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(1873) Friedrich Nietzsche and Truth (@proxytruth)

Perhaps the most important issue to be addressed by anyone wishing to supplement their knowledge with toy worlds is that of the method in which we can find a serious substitute for @realtruth.

That is an issue that I have had on my mind for a long time and about which I (not at all a Nietzsche connoisseur and as far as I understand something of his overman ideal not a fan either) was nevertheless blown out of my socks by one of his pieces.

It was somewhere in 1995 when I read it. It exposed my tendency to condone ignoring details. Reading it made me realize that something is wrong with that. The piece is from 1873, can be found all over the internet (also in Kaufmann’s translation, in the Portable Nietzsche) and is called On Truth and Lie in an Extra-Moral Sense.

The piece made enough of an impression to earn a lemma in Wikipedia. I give my version of the two quotes that are highlighted therein:

Every word immediately becomes a concept, in as much as it is not intended to serve as a reminder of the unique and wholly individualized original experience to which it owes its birth, but must at the same time fit innumerable, more or less similar cases—which means, strictly speaking, never equal—in other words, a lot of unequal cases. Every concept originates through our equating what is unequal.


What then is truth? A mobile army of metaphors, metonyms, and anthropomorphisms—in short, a sum of human relations which have been enhanced, transposed, and embellished poetically and rhetorically, and which after long use seem firm, canonical, and obligatory to a people: truths are illusions about which one has forgotten that this is what they are; metaphors […]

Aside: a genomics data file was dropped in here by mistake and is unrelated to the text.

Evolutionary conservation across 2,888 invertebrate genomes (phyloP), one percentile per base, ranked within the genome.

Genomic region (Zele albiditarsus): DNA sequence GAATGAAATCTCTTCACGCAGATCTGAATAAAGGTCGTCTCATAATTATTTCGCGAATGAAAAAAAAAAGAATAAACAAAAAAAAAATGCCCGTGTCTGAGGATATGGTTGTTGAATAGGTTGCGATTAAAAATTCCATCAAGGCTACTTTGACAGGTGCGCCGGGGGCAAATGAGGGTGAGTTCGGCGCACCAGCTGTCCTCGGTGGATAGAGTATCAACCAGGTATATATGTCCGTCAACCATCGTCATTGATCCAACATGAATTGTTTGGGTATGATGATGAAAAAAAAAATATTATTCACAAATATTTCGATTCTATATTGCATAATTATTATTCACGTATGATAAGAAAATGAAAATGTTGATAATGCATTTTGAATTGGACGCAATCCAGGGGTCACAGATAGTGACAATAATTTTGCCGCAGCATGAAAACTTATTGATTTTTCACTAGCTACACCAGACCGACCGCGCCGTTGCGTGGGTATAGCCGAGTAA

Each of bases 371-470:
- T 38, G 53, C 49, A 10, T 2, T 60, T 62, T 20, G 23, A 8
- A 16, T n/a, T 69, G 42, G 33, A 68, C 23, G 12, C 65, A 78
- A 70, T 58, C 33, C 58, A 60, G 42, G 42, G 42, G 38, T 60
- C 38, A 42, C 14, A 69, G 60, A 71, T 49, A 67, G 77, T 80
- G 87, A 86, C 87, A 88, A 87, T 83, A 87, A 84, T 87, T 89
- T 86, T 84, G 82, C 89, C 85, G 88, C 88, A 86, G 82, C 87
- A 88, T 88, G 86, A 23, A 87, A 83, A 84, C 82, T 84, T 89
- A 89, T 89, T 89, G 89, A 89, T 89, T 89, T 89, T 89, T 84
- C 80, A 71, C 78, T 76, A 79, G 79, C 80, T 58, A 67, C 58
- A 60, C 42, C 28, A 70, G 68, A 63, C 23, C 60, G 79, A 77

I left out the last part, not so much because it is considered a recommendation for deconstructive thinking, but because it gives, avant la lettre, a negative moral assessment of Durkheim’s mechanical solidarity as the force that binds through showing similar characteristics. The second quote completes with:

[…] metaphors which are worn out and without sensuous power; coins which have lost their pictures and now matter only as metal, no longer as coins.

Here Nietzsche falls short as a scientific thinker and connects his personal Dionysian preferences with aversion to averages and ingrained ways of saying and thinking without examining whether and if so when preference can or even should be given to such knowledge stories. The fact that Nietzsche as a philosopher looks down on bonding in groups does not seem to be sufficient grounds for adopting it as a criterion for assessing the knowledge value of metaphors about a pandemic. Nietzsche focuses on assessing @realtruth of the sensitive, autonomous person, Durkheim on the socially embedded individual.

And with that, the real problem is on the table: if we have to make do with illusions and metaphors that try to mimic @realtruth, how do we find the best in a world populated by people of different characters? That is a political issue, a matter of circumstances, of knowledge, of aims, of experience, of feedback and comparison combined.

Nietzsche’s piece on lies in an extra-moral sense leads to the realization that the @realtruth does not exist and that while modeling for its approximation with toy worlds several @proxytruths will have to be modeled and related to the characteristics of those who adopt them while living in the toy world involved.